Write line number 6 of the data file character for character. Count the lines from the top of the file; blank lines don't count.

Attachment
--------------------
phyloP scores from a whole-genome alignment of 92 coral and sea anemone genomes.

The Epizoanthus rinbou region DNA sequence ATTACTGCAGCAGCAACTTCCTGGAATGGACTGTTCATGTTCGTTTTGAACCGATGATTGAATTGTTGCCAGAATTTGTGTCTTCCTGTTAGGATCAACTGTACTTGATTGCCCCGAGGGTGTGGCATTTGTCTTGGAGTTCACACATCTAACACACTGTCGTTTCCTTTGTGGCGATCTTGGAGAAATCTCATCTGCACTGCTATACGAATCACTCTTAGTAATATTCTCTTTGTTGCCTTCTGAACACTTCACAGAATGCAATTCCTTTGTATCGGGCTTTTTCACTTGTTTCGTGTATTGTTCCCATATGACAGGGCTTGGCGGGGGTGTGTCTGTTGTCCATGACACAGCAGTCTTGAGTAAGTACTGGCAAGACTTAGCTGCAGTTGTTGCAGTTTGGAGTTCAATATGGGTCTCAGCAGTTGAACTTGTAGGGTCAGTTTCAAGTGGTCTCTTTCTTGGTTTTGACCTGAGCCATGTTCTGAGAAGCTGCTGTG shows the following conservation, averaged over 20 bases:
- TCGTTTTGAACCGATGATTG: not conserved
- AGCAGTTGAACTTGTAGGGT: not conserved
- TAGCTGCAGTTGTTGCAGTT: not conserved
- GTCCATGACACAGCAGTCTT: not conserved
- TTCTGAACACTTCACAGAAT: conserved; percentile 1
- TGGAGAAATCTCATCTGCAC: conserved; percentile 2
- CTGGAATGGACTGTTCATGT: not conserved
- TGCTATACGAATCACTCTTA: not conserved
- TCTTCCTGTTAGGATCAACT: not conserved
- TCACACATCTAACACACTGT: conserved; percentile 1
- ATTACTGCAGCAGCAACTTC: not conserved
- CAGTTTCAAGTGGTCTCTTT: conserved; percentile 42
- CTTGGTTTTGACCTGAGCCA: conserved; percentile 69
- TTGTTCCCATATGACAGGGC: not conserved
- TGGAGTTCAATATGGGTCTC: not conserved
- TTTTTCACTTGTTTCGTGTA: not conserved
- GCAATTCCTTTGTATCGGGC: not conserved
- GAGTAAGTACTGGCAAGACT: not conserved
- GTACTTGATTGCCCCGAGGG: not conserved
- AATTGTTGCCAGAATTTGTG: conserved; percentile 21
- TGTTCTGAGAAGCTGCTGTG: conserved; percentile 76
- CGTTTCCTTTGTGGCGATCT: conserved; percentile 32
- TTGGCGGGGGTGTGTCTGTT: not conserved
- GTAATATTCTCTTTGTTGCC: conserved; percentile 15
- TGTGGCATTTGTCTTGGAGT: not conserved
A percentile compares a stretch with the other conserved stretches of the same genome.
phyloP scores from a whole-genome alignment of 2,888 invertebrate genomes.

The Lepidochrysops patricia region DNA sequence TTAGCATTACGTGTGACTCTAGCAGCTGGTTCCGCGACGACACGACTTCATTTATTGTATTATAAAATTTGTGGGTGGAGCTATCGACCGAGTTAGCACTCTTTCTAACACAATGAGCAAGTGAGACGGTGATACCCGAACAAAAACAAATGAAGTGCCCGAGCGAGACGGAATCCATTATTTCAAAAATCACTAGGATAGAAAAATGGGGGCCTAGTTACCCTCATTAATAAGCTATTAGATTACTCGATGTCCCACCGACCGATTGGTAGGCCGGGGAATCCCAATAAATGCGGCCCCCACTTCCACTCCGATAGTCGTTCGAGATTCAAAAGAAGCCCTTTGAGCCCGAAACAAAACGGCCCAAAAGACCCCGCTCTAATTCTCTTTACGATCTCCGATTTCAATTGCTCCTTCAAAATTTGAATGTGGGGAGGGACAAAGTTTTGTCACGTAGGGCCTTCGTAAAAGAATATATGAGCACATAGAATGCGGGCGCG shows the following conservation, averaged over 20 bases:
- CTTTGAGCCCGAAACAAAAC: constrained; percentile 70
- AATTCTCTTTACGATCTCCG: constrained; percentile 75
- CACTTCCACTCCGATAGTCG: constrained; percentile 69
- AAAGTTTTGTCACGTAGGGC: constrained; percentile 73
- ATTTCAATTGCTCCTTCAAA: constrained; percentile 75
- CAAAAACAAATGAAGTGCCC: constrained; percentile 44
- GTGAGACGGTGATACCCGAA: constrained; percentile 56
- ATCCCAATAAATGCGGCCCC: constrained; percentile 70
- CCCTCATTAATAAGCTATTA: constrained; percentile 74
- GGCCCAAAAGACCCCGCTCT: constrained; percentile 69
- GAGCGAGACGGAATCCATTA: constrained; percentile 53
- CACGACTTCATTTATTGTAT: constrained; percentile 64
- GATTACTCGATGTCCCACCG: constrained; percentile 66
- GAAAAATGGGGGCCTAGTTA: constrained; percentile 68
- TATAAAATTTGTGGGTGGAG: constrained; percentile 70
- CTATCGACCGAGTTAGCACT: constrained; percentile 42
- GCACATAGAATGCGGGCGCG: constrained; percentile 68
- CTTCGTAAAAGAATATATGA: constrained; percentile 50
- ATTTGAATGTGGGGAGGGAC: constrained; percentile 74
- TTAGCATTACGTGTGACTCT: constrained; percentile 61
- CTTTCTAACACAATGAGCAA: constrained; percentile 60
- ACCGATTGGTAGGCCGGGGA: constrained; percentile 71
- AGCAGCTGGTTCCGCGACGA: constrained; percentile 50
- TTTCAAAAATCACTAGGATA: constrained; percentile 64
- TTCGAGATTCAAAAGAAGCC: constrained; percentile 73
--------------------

- GTCCATGACACAGCAGTCTT: not conserved